Orange County Reports 3,200 New Cases of COVID-19

Orange County Reports 3,200 New Cases of COVID-19
Registered nurse Michael Lowman (L) receives the first Pfizer COVID-19 vaccine injection in Orange County at St. Joseph Hospital in Orange, Calif., on Dec. 16, 2020. (John Fredricks/The Epoch Times)
City News Service

SANTA ANA, Calif. (CNS)—Orange County reported 3,200 new cases of COVID-19 and one additional death Dec. 27, bringing the county’s totals to 147,463 cases and 1,846 fatalities.

The county continues to set records for COVID-19 hospitalizations, as that number rose to 1,990 on Dec. 27, with 443 of those patients in intensive care units (ICU), according to the Orange County Health Care Agency.

The county’s state-adjusted ICU bed availability remained at zero, though the unadjusted figure rose to 7.3 percent, an improvement from 5.7 percent on Dec. 26. The state created the adjusted metric to reflect the difference in beds available for COVID-19 patients and non-COVID patients.

Just because a county’s adjusted ICU rate may be zero, it does not mean there are no beds available, Orange County CEO Frank Kim said. The difference in the rates reflects what is historically expected from non-COVID emergencies, he said.

But county officials stressed that anyone with a medical emergency should still dial 911.

About 100 Orange County firefighters received the Moderna COVID-19 vaccine on the morning of Dec. 26, part of an effort by the county’s health agency to prioritize first responders. The vaccinations took place at the Orange County Fire Authority Regional Fire Operations and Training Center in Irvine.

County officials received doses of Moderna vaccines on Dec. 23, while larger hospital systems received doses directly on Dec. 22. The county expects the Dec. 23 doses to be distributed to smaller hospitals, Kim said.

The county reported another 11,647 COVID-19 tests on Dec. 27, for a total of 1,975,944. There have been 80,615 documented recoveries.

Orange County’s adjusted daily case rate per 100,000 stood at 51.8. The positivity rate was 15.2 percent.

The county’s Health Equity Quartile Positivity Rate, which measures the cases in highly affected, needier parts of the county, rose from 18.8 percent last week to 22.7 percent.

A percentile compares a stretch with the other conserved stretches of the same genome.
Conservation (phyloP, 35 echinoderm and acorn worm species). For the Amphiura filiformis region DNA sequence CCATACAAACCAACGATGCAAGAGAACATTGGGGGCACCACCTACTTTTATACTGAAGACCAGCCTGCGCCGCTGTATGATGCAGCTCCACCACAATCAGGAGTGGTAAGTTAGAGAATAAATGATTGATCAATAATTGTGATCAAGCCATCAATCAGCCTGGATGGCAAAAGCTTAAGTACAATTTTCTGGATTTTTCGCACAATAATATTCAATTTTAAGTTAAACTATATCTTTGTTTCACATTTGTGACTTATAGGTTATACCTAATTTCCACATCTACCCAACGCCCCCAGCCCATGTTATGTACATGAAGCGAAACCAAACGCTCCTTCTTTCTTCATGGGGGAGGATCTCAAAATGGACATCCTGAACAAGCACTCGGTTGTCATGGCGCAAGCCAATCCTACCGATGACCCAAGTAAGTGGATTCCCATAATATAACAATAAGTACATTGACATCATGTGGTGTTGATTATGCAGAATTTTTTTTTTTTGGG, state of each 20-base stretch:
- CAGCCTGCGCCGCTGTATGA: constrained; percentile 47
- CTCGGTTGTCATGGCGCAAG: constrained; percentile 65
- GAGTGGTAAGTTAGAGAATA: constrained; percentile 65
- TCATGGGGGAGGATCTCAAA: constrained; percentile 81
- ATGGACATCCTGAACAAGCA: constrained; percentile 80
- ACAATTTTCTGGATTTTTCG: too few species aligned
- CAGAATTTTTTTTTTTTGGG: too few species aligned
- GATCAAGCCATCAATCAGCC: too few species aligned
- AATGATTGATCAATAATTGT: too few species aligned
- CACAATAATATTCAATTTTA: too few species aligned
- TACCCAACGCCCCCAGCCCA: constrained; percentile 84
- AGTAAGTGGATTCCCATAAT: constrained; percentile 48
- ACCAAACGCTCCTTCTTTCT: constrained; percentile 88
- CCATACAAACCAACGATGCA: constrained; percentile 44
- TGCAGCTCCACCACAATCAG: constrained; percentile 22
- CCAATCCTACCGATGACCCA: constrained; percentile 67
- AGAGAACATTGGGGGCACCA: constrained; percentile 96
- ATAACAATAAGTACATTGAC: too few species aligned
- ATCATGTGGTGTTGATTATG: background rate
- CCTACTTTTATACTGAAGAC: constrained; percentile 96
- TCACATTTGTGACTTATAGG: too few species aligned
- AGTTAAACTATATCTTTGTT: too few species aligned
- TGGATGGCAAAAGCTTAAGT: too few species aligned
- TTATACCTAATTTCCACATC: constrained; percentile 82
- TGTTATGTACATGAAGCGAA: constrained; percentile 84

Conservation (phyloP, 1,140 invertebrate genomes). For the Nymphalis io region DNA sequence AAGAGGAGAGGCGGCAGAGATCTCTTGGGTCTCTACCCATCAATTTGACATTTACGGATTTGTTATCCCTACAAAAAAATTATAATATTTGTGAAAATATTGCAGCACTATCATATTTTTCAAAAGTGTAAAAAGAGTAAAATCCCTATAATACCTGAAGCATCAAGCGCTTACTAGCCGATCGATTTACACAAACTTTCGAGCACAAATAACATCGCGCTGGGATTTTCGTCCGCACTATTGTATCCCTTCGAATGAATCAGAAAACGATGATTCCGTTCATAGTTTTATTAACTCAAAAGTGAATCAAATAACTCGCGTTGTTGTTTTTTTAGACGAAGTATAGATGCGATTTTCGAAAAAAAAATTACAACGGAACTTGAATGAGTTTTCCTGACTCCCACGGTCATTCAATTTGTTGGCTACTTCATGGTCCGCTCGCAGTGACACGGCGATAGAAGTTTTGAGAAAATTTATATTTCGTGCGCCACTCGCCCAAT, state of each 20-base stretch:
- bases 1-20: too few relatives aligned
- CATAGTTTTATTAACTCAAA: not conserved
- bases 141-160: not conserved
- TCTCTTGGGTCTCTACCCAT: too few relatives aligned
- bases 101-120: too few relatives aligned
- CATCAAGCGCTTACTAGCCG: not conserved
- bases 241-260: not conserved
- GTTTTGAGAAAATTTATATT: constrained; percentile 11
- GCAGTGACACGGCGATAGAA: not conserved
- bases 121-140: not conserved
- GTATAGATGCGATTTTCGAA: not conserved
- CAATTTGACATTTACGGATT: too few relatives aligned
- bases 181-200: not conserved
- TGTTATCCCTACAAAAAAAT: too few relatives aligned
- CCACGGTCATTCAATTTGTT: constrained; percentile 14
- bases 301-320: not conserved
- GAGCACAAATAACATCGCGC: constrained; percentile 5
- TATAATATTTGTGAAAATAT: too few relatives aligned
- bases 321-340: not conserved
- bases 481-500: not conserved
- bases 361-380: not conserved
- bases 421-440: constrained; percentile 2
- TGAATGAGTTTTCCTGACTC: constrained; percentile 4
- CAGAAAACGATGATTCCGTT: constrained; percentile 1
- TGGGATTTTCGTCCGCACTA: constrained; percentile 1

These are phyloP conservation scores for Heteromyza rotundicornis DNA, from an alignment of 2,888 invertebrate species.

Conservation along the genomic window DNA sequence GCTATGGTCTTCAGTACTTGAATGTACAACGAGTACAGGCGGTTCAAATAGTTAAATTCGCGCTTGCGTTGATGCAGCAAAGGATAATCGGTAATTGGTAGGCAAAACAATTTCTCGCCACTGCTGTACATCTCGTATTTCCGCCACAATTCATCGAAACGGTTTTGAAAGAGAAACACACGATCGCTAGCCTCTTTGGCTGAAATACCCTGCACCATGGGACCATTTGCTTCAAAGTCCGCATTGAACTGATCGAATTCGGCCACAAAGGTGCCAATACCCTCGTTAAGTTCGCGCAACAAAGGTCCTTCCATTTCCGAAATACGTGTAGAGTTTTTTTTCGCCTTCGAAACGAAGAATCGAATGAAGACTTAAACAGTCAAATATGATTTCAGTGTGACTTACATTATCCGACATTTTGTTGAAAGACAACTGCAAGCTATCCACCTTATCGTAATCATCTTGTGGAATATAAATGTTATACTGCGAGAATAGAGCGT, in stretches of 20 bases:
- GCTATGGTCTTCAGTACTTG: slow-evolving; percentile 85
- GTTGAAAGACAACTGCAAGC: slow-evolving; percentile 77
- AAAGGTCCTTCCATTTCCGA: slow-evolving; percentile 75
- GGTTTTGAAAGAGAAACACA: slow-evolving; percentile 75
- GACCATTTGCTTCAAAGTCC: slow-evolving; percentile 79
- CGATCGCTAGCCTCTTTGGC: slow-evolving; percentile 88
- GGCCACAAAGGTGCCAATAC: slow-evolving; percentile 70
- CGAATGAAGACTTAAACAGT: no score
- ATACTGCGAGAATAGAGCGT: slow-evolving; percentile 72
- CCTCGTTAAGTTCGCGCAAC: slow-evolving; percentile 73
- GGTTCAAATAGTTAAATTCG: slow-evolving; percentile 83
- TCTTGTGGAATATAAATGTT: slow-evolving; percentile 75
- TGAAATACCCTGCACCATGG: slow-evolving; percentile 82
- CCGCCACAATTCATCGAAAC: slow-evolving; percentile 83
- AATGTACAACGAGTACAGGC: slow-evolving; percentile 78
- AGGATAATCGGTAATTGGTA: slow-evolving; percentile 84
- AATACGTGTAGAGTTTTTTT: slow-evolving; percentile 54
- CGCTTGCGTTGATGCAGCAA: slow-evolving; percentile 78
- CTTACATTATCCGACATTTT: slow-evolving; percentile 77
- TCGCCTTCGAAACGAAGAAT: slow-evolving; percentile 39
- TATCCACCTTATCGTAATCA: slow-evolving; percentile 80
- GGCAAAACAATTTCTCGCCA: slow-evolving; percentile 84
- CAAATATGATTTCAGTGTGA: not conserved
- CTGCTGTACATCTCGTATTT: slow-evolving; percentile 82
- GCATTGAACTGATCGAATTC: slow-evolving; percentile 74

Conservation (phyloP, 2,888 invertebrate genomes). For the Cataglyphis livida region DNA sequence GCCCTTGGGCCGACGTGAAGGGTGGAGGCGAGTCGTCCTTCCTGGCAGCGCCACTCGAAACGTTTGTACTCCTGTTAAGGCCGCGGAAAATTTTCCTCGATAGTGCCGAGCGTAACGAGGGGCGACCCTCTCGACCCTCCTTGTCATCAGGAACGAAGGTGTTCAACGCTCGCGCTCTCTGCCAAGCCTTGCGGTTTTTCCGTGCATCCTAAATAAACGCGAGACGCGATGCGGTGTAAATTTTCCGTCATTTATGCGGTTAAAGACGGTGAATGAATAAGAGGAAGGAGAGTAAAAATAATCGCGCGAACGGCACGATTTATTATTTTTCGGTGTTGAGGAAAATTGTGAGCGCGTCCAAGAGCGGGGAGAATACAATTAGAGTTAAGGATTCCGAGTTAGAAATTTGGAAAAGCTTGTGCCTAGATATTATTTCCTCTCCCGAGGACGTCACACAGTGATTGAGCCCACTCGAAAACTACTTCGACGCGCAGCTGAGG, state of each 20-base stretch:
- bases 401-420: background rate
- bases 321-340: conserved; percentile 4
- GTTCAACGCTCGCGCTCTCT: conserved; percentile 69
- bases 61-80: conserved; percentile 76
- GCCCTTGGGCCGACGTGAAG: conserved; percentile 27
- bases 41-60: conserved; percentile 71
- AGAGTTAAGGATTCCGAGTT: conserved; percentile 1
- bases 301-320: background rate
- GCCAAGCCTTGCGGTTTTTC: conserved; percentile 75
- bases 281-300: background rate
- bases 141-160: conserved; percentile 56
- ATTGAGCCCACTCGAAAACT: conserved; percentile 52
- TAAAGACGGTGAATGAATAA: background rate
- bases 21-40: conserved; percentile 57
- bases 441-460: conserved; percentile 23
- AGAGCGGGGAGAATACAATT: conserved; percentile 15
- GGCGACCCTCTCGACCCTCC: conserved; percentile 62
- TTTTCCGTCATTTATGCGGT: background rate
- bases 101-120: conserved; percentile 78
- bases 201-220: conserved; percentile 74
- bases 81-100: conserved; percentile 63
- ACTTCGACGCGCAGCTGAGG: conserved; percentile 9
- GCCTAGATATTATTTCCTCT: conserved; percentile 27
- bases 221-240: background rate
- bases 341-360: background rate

All of the county’s metrics now fall within the state’s most-restrictive “purple” tier of the state’s four-tier COVID-19 monitoring system.

County officials are bracing for another surge in cases related to holiday gatherings piled on top of the Thanksgiving-fueled wave.

“We’re facing COVID spikes from Thanksgiving right now. And we’re very low on ICU bed capacity,” Orange County Supervisor Lisa Bartlett said Dec. 23.

“Under normal COVID circumstances that may not raise a lot of red flags, but the difference now between the prior surge we had and now is we had excess surge capacity then and essentially now we have no surge capacity.”

That is why officials continue to admonish the community to skip any sort of mixing of households for small or large gatherings to celebrate the holidays, Bartlett said.

“We’re in the flu season and we have increasing COVID cases day after day,” she said. “We are truly running out of ICU beds.”

Hospital officials now have to discuss the possibility of rationing care if the system is overcome with patients, Bartlett said.

“We never wanted to get to the point where we ration health care and pick winners or losers for hospital beds. We never want to be in that situation,” Bartlett said.

The county has three mobile field hospitals operating, with 50 beds at the University of California–Irvine (UC Irvine) Medical Center in Orange, and 25 each at Fountain Valley Regional Hospital and Los Alamitos Medical Center.

The county has four more mobile field hospitals left that have 25 beds apiece, Kim said.

At the recently reopened Fairview Developmental Center in Costa Mesa, 21 patients with milder symptoms were being treated.